What do health care reform and a recent heart attack have to do with each other? Turns out not much, but I’ll get to that later.
I had a mild heart attack Tuesday, Nov. 8, in St. Louis. I was in the Barnes Jewish Hospital Tuesday through Friday, Nov. 8-11. Medication and diet and more exercise should prevent this from happening again. In addition to coming through this with few consequences so far (a few medications, lots of medical follow-up, some cardiac rehab), here are a few events that stick with me about the last few weeks:
- When I was admitted to the hospital, I was provided with a pair of blue elastic paper pants to wear while I was in the hospital. Anyone who has worn a hospital gown that closes in the back will appreciate what a great advance this is. I recommend that all hospitals adopt this procedure immediately. Demand it the next time you or someone you know is admitted.
- I had two diagnostic procedures (a cardiac catheterization and a contrast MRI), left after three days, and was told I should expect to lead a normal life with few if any restrictions. I wish I could recommend this type if outcome to anyone who has had a heart attack.
- One week after I left the hospital, I received a claim denial for the three days in the hospital. Here was the reason: “Coverage for the requested services has been denied because we have not been able to obtain any requested clinical information from the provider to determine whether or not the particular services are considered medically necessary under the terms of the plan.” I knew that the claims would be approved but was angry that my insurer would send this out so quickly, and yes, I knew it was for certification and there are various hard deadlines for claims denial and appeal—but come on—what if my heart attack had been worse and someone else had to jump through the hoops necessary, etc. Anyway, by the time I called, certification had been given (at least so I was told by phone—I could not get an e-mail confirmation and am still waiting for a mailed reply (another annoyance—sending out the denial was easy, but sending a confirmation that the stay was certified seemed more difficult. Here I recommend persistence and a good knowledge of all the contacts available to help resolve situations (provider, insurer, administrator, employer, Vinnie who runs protection down the street (no--just kidding about Vinnie)).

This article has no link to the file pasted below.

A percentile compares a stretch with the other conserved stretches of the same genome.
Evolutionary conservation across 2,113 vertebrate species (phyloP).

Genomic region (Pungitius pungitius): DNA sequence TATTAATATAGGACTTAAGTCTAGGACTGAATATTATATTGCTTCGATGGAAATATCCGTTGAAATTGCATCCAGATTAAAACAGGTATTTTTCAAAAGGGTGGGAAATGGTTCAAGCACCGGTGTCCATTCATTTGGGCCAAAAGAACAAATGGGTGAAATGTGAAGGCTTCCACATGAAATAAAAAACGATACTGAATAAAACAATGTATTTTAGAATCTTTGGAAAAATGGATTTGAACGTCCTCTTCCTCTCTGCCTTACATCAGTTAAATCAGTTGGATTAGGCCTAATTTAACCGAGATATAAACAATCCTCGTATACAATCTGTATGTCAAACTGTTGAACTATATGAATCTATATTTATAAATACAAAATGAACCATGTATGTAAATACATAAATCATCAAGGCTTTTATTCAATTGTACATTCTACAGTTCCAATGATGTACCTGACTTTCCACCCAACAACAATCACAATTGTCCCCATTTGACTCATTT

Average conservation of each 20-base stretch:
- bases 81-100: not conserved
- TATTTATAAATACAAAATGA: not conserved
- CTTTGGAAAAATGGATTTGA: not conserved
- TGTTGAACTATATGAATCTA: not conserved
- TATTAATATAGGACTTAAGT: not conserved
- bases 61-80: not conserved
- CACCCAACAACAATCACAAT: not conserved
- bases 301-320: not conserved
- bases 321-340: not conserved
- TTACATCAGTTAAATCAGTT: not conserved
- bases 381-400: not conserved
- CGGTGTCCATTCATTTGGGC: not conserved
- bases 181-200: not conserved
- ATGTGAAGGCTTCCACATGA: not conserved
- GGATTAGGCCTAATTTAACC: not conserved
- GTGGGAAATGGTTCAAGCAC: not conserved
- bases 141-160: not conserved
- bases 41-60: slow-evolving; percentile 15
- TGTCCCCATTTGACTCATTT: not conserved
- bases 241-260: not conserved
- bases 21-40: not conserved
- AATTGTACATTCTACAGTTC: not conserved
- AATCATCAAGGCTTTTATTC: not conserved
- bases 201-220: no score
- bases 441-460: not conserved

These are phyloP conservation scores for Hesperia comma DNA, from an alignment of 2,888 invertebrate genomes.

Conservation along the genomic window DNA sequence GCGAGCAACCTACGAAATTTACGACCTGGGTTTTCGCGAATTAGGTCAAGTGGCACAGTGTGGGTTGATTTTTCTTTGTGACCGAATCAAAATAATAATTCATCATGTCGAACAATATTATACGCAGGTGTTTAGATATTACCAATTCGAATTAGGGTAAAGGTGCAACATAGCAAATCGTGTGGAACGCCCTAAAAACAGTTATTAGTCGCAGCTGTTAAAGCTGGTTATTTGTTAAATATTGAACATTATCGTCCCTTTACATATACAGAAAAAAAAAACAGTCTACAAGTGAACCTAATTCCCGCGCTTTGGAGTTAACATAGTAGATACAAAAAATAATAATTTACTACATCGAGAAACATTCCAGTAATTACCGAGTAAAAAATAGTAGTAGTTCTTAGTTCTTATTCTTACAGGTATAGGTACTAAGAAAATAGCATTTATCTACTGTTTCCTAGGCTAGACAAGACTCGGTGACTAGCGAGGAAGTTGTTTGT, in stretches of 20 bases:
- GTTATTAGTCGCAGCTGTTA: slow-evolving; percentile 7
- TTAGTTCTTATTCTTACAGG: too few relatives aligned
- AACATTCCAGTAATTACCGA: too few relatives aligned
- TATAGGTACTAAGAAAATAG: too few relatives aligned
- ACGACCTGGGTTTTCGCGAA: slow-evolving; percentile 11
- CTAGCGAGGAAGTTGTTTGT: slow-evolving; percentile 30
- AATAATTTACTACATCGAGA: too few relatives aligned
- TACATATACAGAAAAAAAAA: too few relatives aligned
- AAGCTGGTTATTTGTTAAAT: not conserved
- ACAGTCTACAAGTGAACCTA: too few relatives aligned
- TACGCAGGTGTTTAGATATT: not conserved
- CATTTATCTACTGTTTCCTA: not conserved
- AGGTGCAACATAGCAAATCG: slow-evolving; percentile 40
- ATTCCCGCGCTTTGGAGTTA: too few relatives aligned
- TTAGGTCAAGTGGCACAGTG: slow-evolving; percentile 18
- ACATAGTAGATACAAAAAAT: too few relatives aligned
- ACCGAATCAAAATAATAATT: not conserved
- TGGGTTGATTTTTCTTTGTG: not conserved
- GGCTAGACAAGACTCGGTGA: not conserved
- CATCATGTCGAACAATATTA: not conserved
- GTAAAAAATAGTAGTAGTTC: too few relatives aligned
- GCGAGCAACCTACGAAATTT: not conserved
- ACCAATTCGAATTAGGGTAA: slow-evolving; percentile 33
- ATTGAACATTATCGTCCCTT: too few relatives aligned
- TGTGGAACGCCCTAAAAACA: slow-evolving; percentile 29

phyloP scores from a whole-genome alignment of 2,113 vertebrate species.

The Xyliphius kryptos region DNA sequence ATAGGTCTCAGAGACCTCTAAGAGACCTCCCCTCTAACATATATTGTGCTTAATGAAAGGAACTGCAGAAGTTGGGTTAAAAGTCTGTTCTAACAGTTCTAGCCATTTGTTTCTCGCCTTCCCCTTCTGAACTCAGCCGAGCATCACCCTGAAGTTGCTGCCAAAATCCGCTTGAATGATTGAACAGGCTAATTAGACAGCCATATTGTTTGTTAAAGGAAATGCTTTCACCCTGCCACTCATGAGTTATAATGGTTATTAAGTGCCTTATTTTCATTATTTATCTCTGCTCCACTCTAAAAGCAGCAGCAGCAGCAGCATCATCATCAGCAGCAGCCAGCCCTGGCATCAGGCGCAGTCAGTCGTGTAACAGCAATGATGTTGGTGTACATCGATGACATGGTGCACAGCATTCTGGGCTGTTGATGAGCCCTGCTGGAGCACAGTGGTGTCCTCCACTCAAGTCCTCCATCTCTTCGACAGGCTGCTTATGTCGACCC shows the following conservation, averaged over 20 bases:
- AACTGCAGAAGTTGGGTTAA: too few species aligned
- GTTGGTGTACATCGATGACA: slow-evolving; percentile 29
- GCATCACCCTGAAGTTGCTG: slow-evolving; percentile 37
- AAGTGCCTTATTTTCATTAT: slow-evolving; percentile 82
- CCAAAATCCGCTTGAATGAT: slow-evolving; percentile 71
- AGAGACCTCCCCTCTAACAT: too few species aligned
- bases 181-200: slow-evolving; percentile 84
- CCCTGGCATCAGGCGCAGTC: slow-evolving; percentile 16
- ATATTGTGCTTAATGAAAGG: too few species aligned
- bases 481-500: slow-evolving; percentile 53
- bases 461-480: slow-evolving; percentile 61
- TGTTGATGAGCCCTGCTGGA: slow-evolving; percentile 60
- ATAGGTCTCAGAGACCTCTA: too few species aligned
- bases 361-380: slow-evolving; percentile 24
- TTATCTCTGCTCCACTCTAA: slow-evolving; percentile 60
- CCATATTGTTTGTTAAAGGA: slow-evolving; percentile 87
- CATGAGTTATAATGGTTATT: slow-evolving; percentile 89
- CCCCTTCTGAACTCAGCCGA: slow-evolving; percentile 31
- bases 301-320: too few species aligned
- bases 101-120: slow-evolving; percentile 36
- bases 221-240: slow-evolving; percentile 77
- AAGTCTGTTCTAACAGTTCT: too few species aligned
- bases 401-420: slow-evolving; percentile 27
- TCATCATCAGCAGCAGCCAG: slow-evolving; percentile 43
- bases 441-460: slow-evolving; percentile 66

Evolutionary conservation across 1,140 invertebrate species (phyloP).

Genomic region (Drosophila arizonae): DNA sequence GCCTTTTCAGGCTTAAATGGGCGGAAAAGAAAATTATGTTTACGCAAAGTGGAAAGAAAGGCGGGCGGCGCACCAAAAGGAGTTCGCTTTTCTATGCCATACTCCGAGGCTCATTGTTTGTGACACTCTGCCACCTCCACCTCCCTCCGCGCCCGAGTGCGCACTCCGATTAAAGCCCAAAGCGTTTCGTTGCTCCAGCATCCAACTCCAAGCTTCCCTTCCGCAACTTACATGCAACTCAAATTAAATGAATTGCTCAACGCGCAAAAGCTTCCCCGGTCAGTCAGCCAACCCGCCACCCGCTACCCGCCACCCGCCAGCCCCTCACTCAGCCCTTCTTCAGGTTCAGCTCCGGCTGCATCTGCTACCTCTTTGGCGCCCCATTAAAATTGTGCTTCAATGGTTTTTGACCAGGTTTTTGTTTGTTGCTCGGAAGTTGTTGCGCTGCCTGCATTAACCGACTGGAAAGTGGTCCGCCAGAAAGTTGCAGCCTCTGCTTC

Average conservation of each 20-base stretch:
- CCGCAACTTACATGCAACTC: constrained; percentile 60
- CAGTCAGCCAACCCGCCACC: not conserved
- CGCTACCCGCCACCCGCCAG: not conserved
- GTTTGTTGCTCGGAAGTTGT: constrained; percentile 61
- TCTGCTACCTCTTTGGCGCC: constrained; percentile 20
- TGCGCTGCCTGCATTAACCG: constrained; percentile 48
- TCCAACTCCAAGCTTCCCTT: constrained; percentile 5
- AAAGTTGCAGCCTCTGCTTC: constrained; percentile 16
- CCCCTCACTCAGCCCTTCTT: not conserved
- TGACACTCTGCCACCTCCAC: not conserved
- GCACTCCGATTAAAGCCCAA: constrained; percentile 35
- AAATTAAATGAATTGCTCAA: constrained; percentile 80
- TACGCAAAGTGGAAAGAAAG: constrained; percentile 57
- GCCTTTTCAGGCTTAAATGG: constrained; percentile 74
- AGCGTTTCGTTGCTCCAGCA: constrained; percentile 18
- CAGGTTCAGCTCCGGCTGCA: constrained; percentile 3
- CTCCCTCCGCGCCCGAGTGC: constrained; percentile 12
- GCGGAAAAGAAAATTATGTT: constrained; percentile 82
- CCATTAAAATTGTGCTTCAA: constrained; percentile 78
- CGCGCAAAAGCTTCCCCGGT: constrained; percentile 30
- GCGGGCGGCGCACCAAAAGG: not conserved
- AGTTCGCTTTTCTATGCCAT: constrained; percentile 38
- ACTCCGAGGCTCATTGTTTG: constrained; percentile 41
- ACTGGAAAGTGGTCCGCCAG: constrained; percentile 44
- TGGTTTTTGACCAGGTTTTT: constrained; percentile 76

And why does this have nothing to do with health reform and the Patient Protection and Affordable Care Act? Well, I have good coverage through my employer (despite the denial hiccup), I am familiar with health care systems and insurance, and as far as I can tell I will continue the coverage into the foreseeable future. In 2014, I might see some effects of health reform, but for this medical encounter health reform was largely irrelevant.
Which is probably why many of those millions and millions of individuals who have health coverage through their employers either are oblivious to health reform or are scared it will screw their good deals. Which is probably why it has been so easy to peck away at health reform’s problems and ignore its advantages, which for most will not kick in until 2014.
So, I am thankful for the insurance I have (and wish more workers could have the same), and I am thankful for my medical outcome, and I sure am thankful for the pants.
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